There are opportunities for internal communicators to build robust engagement plans to improve supervisors’ line of sight and reduce trust concerns. Likewise, working alongside the human resources team, communicators can create safe places for managers to hone their communication skills.
A study among European communication leaders indicated that just 49% believed internal communications supported executives or senior managers with insights for decision making. In another study by ISS on employee engagement at the workplace, the findings revealed that communication played a key role and served as an antecedent to how staff perceived leaders and the organization. Also, the communication needed to be considered from the perspective of staff, not managers.
By focusing on two-way communication, manager education, engagement training, implementing worker involvement initiatives, and auditing communications often, more employees can be included in impacting the company’s bottom line.
The pandemic has created increased expectations for managers. According to studies conducted by Microsoft, remote working has become the norm across the globe, and meeting partners have shifted to shorter engagements with more interactions on instant chat. An increase in online meetings has stretched regular work hours and both task-based and informal interactions have moved online. Furthermore, the choice of channel and not knowing when to use ‘which’ platform has created angst among staff.
Internal communicators can work with their technology counterparts to understand ways to make technology less intimidating, simpler to access, and easier to use. There are also behavioral nudges that can play a part to reduce anxiety while engaging with teams – from having a ‘safe space’ to speak up, allowing staff to share experiences, and personalizing messages.
The role of line managers in making or marring employees’ experiences is more powerful than ever. It starts at the top and senior leaders have a role to play in getting line managers on the same page. Among the preferred behaviors expected of leaders, managers believe transparency, accepting mistakes, encouraging voice, and staying consistent with the company’s values are important. Employers, through supervisors, are expected to partner, communicate effectively, and take staff along the journey of change. According to the Arthur W. Page Society report – The Authentic Enterprise, organizations need to work alongside stakeholders including employees to shape the corporate narrative. The narrative isn’t the sole responsibility of the communications team anymore.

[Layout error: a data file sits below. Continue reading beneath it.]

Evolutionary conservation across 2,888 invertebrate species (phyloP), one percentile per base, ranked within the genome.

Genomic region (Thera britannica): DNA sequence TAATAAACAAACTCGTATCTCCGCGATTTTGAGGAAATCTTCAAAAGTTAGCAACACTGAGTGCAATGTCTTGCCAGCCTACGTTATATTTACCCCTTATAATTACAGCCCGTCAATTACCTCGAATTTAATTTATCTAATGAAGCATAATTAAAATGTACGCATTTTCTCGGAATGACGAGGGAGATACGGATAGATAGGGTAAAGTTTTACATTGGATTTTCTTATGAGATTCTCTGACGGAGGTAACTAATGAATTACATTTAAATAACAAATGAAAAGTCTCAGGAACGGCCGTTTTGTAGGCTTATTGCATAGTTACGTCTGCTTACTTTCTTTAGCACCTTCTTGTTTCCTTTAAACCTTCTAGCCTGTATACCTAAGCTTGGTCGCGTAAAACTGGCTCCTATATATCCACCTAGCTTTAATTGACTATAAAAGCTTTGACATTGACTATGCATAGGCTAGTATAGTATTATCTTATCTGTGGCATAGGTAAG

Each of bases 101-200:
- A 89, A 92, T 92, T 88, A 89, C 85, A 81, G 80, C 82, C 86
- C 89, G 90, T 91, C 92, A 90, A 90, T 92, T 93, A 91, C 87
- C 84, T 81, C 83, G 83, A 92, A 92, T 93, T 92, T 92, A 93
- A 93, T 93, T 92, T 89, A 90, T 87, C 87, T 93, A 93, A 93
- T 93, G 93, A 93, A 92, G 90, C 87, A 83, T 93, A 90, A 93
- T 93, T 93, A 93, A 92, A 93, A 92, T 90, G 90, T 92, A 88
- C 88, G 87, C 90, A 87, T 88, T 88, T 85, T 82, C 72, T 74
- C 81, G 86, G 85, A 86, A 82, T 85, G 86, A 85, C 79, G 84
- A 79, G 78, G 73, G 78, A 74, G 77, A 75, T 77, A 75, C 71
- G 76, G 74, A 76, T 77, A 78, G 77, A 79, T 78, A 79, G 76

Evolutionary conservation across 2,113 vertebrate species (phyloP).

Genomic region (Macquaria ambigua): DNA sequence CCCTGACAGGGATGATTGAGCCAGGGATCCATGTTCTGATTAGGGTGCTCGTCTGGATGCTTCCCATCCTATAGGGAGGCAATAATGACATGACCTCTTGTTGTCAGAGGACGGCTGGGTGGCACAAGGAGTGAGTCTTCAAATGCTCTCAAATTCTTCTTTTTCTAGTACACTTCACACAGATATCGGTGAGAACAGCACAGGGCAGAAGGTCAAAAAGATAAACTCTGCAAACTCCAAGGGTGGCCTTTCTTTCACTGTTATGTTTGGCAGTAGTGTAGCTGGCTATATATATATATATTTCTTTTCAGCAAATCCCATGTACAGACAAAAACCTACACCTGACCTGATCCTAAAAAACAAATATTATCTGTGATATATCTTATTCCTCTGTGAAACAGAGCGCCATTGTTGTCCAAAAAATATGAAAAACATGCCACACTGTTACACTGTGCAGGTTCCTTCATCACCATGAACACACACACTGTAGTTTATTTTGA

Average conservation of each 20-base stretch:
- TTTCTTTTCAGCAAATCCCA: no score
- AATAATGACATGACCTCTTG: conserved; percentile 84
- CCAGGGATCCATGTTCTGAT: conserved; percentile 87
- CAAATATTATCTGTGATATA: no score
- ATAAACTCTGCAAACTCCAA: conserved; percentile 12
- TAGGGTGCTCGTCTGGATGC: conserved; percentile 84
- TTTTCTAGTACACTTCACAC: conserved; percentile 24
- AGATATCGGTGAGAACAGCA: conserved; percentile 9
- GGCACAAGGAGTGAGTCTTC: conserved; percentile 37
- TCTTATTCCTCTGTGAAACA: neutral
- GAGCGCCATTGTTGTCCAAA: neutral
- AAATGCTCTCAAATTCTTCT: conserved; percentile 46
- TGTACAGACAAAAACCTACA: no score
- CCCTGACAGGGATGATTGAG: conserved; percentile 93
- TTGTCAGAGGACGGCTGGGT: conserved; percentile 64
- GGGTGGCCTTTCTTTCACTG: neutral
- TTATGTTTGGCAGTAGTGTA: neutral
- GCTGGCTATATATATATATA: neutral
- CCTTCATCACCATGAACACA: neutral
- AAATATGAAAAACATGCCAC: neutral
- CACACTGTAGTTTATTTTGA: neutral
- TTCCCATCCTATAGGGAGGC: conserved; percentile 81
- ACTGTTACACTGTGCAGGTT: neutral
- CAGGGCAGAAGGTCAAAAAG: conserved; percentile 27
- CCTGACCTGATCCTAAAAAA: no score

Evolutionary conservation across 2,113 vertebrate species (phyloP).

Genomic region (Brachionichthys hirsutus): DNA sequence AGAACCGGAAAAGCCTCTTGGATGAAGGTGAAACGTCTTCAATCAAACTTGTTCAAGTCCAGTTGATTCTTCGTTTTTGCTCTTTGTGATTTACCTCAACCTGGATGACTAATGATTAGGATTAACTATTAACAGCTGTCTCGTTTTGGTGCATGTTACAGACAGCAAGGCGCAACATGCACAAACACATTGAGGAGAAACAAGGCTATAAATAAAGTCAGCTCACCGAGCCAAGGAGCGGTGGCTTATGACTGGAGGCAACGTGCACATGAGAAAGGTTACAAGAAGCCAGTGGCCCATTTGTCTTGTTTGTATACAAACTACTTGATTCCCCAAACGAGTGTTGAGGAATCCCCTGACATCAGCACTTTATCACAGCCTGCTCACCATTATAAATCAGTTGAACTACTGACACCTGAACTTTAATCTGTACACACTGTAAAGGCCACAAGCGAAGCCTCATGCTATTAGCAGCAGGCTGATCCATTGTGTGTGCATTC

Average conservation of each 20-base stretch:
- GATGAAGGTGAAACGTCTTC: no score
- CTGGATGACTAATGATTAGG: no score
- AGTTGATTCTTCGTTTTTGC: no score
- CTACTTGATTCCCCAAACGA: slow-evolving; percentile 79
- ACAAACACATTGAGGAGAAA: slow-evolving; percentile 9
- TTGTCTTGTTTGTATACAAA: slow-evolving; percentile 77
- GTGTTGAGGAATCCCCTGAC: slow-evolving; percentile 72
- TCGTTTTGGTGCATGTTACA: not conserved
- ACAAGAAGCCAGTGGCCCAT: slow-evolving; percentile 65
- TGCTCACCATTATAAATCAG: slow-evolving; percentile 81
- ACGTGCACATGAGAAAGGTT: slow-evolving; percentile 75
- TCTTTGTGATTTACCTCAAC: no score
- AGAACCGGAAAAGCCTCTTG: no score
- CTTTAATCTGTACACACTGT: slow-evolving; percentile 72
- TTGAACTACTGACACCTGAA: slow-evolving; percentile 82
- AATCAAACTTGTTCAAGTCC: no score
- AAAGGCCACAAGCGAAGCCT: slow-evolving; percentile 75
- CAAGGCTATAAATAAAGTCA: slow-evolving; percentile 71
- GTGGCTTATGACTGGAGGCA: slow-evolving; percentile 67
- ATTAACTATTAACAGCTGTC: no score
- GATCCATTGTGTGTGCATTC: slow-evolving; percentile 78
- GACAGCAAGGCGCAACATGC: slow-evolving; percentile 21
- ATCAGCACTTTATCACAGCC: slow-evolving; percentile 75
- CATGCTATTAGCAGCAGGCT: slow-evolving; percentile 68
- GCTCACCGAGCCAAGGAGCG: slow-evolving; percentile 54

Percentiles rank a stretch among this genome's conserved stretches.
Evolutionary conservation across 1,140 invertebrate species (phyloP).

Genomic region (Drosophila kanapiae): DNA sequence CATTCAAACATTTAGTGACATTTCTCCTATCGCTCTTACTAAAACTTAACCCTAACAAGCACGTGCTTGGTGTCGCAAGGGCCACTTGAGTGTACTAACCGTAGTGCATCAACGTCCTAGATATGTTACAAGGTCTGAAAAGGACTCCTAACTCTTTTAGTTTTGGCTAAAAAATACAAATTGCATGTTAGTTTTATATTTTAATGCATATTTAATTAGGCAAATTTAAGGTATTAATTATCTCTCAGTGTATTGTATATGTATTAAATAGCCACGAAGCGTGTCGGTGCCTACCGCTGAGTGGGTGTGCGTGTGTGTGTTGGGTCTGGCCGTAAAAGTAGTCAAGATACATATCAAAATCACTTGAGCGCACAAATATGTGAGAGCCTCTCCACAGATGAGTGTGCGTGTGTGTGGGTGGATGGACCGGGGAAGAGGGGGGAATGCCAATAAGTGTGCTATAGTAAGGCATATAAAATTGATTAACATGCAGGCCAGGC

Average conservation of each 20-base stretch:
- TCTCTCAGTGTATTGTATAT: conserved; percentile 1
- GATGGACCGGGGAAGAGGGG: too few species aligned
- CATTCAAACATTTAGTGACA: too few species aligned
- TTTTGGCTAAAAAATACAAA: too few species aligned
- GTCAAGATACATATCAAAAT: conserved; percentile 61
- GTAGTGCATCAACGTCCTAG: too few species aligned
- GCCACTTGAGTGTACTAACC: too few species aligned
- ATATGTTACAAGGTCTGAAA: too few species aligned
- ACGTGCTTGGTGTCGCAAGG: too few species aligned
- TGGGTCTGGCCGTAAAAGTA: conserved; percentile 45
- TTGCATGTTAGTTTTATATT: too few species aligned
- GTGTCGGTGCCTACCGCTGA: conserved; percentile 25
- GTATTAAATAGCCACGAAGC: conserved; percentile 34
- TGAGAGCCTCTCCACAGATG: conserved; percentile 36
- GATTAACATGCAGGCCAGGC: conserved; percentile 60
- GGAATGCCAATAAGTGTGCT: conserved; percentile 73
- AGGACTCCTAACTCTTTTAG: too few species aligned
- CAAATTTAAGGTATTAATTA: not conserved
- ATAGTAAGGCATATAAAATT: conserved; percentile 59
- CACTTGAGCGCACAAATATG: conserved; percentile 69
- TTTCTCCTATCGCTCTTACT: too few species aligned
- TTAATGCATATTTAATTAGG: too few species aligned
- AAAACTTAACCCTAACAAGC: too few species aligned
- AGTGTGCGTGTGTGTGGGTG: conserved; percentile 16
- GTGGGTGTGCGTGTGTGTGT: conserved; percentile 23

Demonstrating supportive behaviors and helping staff make meaning at work requires personal and periodic communications. According to McKinsey, empathy behaviors and providing direction have the most influence on employees’ work. Organizations need to create an environment where managers are supported and able to be their best selves and in turn help their teams strive more. It will mean self-reflection, role-modeling, building skills and confidence, and encouraging continuous learning and development.
Aniisu K Verghese, Ph.D., is an award-winning internal communications leader, author, speaker, trainer and blogger with over 22 years of experience. His mission is to help individuals and organizations discover and develop their sweet-spot through effective communications. He is the author of Internal Communications – Insights, Practices and Models and is passionate about engaging communicators and students through workshops, speaking engagements, teaching assignments and blogging. He can be contacted on LinkedIn and via e-mail at firstname.lastname@example.org. Views expressed are personal